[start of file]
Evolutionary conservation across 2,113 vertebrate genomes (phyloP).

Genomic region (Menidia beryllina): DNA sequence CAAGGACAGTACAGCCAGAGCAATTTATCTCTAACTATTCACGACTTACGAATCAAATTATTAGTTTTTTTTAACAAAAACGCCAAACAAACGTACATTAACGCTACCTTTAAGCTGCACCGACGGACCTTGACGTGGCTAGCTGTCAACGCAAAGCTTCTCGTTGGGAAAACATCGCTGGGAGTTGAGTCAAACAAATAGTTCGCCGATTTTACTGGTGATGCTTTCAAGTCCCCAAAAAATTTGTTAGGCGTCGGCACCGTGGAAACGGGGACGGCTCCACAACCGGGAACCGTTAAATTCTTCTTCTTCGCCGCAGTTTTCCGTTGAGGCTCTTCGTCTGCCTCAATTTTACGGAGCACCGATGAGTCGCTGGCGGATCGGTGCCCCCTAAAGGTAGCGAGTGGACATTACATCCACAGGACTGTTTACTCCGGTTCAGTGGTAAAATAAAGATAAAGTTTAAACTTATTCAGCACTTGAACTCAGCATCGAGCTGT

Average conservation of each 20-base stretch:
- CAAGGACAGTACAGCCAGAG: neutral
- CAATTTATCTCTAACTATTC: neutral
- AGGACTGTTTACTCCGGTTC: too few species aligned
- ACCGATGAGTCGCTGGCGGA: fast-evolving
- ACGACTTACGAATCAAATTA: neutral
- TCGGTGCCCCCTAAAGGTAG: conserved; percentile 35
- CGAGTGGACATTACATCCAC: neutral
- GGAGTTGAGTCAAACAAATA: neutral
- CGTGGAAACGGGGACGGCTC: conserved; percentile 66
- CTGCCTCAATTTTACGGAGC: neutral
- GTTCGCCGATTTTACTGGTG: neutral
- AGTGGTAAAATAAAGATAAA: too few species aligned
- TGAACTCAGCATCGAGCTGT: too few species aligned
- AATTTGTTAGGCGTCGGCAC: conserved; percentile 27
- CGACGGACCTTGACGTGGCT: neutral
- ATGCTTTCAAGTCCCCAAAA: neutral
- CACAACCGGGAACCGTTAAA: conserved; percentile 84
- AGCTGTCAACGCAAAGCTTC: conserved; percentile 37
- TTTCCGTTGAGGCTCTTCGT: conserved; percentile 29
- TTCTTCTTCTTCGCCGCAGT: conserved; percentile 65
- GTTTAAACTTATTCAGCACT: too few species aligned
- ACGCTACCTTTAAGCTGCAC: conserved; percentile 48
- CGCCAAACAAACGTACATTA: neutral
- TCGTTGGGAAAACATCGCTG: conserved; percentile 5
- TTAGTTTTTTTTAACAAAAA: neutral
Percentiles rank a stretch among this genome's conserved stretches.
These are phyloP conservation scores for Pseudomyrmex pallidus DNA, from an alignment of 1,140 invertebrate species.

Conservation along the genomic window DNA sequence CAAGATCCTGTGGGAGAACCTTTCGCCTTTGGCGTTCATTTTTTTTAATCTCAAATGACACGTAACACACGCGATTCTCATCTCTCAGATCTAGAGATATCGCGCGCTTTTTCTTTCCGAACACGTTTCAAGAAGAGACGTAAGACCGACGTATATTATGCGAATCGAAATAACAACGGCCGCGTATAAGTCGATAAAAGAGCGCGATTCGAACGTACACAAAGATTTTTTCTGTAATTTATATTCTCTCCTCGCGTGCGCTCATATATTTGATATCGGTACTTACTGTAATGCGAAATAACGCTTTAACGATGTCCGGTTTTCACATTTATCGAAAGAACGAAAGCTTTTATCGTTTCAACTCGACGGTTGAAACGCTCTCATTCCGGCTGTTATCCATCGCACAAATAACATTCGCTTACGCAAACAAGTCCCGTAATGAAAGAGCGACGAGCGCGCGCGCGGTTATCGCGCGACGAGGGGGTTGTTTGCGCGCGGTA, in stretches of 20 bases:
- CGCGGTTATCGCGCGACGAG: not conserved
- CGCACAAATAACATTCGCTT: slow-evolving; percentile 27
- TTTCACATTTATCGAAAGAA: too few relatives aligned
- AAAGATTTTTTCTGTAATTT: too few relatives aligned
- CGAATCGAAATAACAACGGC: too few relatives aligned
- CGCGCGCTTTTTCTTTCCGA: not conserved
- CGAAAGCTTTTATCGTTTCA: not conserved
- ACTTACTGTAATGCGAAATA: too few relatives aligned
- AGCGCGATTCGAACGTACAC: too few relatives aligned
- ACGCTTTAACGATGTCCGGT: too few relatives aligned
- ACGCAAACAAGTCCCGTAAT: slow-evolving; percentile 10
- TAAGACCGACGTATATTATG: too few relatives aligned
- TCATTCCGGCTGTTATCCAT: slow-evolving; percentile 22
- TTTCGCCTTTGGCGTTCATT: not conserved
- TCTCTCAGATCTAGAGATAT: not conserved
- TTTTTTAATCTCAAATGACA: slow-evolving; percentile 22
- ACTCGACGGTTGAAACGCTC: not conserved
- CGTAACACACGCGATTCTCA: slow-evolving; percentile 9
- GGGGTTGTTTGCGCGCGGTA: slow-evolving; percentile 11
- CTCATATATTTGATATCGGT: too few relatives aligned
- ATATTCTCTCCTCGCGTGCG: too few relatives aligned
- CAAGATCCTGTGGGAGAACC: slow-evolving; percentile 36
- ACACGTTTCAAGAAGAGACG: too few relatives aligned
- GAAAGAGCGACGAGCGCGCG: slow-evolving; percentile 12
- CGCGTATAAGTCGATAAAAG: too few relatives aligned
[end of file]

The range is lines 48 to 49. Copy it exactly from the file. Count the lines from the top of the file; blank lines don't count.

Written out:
- ACTCGACGGTTGAAACGCTC: not conserved
- CGTAACACACGCGATTCTCA: slow-evolving; percentile 9